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Nature prominent in exhibit

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Nature features prominently in two exhibits at the uptown Nanaimo Art Gallery.

Arboretum Arborescence, by Vancouver artist Haruko Okana, incorporates natural materials to explore the intersection of humans, the natural environment and conservation.

The installation uses nine-foot coniferous flues made of voile, a lightweight sheer fabric, in colours of pale green to deep brown, pierced with thousands of pine needles.

Each flue is lit with a spotlight that casts halos and shadows on beds of sawdust on the gallery floor.

The intent is for people to walk into the space and gently touch the pieces.

The work is “an opportunity to step out of the cacophony of modern living into the quietude of nature’s teahouse,” Okana said.

Tom Bendtsen’s Onwards combines film and video installations, drawings and three-dimensional techniques to focus on the contradiction between post-modern culture and the natural world.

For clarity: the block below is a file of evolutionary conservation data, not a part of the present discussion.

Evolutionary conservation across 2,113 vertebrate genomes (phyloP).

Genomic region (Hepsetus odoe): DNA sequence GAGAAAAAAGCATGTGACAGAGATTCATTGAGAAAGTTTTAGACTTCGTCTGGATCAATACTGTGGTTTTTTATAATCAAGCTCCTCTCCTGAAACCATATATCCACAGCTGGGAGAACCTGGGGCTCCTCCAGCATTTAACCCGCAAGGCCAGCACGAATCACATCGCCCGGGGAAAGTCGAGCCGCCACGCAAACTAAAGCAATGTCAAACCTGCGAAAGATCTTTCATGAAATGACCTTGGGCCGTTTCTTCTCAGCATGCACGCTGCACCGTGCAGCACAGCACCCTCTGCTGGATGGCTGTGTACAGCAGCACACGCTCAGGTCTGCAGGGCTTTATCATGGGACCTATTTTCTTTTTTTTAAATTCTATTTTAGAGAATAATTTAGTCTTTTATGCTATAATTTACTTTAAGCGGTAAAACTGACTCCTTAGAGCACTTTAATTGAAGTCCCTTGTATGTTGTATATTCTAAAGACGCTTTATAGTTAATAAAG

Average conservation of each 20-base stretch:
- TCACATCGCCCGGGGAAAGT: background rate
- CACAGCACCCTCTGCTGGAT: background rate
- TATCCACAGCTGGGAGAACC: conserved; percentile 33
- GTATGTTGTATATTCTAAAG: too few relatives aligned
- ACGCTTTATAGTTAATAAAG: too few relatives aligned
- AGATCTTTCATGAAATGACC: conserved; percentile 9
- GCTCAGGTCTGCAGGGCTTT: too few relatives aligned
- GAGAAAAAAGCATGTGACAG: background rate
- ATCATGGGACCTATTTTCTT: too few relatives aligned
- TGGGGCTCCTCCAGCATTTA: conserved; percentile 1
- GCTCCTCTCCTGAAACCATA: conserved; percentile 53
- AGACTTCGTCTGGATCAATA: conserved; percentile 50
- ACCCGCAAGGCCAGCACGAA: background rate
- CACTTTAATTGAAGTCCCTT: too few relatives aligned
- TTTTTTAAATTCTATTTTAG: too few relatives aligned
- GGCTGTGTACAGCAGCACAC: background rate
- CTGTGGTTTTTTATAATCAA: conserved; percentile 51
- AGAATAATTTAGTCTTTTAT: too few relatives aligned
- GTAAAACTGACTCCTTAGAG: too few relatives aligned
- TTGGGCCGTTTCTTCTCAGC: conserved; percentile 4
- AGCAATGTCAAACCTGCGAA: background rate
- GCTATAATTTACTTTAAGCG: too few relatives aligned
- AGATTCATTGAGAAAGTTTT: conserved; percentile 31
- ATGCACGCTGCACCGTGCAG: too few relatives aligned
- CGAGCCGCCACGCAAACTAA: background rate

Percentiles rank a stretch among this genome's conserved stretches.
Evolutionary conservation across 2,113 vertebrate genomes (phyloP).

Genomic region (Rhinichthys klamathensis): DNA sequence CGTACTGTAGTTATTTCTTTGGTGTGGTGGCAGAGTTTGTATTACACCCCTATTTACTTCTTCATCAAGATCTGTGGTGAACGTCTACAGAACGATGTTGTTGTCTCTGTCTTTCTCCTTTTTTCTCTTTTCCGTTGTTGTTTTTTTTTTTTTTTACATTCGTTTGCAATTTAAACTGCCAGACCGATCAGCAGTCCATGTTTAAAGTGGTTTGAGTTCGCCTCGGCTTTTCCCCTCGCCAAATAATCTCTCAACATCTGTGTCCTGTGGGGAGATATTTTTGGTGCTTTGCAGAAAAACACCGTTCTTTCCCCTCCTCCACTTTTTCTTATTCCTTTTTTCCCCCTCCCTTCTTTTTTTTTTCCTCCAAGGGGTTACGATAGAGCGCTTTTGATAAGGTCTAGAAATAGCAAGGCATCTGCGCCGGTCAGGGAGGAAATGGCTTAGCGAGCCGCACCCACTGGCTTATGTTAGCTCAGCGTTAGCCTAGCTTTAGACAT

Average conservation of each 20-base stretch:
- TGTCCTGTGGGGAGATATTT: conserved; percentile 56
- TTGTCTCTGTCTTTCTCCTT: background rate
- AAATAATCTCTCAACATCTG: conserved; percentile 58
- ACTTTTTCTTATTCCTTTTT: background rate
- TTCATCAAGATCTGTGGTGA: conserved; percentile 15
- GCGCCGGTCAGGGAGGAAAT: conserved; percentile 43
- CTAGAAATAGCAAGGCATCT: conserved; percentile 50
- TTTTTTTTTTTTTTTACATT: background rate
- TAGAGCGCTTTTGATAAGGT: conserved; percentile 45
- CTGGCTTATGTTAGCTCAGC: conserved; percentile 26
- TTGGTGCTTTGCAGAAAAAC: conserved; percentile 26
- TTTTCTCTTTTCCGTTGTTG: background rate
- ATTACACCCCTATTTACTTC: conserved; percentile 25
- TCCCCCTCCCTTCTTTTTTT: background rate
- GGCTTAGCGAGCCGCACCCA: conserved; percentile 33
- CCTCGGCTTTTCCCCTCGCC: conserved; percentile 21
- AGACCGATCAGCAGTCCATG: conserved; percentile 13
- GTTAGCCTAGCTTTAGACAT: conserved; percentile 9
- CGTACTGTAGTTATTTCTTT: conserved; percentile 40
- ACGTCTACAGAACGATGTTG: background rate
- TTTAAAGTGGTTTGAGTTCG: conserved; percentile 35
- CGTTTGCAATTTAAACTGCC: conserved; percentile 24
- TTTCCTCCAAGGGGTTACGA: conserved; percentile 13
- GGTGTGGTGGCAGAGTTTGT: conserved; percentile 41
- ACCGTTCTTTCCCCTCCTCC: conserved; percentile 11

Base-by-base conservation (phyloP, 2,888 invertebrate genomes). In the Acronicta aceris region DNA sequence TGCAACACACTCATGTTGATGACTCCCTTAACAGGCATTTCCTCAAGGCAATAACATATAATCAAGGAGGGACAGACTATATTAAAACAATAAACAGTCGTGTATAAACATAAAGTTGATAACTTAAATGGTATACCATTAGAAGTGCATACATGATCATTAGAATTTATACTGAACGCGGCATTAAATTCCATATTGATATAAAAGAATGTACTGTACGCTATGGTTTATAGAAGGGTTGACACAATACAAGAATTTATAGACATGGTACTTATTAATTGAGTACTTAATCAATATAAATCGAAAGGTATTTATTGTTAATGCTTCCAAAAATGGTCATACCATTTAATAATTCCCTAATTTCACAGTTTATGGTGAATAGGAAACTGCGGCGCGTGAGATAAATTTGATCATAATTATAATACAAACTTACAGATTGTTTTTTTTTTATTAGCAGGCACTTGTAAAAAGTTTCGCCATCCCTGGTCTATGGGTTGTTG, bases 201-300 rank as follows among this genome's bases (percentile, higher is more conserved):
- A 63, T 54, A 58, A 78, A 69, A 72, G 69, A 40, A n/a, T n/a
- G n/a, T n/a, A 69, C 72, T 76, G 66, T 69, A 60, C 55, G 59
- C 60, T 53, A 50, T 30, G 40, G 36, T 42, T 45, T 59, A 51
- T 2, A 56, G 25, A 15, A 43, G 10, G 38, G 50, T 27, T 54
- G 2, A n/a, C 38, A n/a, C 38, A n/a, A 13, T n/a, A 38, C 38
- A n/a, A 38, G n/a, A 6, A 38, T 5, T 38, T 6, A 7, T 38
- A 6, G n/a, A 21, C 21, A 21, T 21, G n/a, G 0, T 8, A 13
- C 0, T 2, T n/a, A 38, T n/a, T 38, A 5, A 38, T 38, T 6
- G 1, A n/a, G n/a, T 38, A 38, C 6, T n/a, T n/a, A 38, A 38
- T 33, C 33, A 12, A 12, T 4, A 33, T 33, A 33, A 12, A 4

Onwards consists of pencil drawings on paper of infantile birds dressed in human attire and hung upside down from detached tree branches. The birds are unable to fly and incapable of liberating themselves.

“Our constant quest to re-establish meaning on our own terms has led us into an endless process of creating, defining and arguing for its own sake,” Bendtsen said.

“It seems that in our accelerated times this reactive process, progress as virtue, has become destructive.”

The drawing style imitates the etchings of Goya’s Los Capricos editions.

The exhibitions open at the art gallery Nov. 2 with a reception 7-9 p.m. The exhibit closes Dec. 20.

For more information, please call the art gallery at 740-6350.

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